Forum for Science, Industry and Business

Sponsored by:     3M 
Search our Site:

 

Researcher solve one mystery of high-temperature superconductors

29.11.2005


An experimental mystery -- the origin of the insulating state in a class of materials known as doped Mott insulators -- has been solved by researchers at the University of Illinois at Urbana-Champaign. The solution helps explain the bizarre behavior of doped Mott insulators, such as high-temperature copper-oxide superconductors.



In a paper published in the Nov. 2 issue of the journal Physical Review Letters, physics professor Philip Phillips and graduate student Ting-Pong Choy show that lightly doped Mott insulators are, in fact, still insulators. The scientists’ theoretical results confirm previous experimental findings obtained by other researchers.

Unlike low-temperature superconductors, which are metals, high-temperature superconductors are insulators in their normal state. This has puzzled scientists, because half of the electron states are empty.


"Mott insulators have many available states for electrons to occupy, so you would expect these materials to conduct like metals," Phillips said. "Experiments have shown, however, that they act as insulators."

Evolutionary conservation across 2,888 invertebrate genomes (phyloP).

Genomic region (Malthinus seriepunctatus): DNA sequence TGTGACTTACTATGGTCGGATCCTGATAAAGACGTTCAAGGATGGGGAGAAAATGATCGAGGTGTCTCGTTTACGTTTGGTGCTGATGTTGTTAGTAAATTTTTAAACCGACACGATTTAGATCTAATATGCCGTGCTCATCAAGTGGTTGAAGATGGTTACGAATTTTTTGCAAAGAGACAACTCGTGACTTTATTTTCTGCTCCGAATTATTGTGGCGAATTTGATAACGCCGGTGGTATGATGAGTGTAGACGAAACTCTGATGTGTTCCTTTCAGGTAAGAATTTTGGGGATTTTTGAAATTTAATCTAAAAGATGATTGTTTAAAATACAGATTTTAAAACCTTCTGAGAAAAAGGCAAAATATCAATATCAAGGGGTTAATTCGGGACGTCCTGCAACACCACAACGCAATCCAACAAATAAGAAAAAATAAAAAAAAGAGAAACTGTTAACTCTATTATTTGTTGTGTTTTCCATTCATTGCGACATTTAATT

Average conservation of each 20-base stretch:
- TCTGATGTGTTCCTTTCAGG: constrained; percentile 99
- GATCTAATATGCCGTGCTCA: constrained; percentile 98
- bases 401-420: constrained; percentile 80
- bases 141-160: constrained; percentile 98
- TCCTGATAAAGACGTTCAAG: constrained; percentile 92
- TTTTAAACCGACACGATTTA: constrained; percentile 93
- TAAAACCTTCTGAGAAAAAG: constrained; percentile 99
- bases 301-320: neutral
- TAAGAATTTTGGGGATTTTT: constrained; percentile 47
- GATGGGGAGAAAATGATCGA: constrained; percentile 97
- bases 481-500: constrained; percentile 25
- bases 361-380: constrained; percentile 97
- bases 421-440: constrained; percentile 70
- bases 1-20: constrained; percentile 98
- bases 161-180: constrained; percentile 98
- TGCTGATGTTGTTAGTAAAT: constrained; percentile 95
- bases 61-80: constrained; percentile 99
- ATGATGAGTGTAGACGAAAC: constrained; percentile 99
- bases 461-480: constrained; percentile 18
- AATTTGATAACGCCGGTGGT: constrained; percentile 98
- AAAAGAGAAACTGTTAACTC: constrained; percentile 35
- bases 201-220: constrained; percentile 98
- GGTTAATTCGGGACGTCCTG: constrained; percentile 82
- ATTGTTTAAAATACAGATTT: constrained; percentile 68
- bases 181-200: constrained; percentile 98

Even more surprising, when Mott insulators are lightly doped with holes -- thereby creating even more places for electrons to occupy -- the material still refuses to conduct.

Strong electron interaction is the key to understanding doped Mott insulators, Phillips said. "All energy scales are inextricably coupled. If you attempt to separate them, you destroy the physics of the Mott state."

The fact that lightly doped Mott insulators are still insulators is an intrinsic property of Mott physics (that is, Mottness), the researchers claim. The insulating state is not caused by disorder, exotic excitations or something external to the system.

"In most materials, if you kill superconductivity by applying a large magnetic field, the resistivity falls to some finite value," Phillips said. "In doped Mott insulators, however, the resistivity climbs to infinity. The background state uncovered as a result of destroying superconductivity is an insulating state."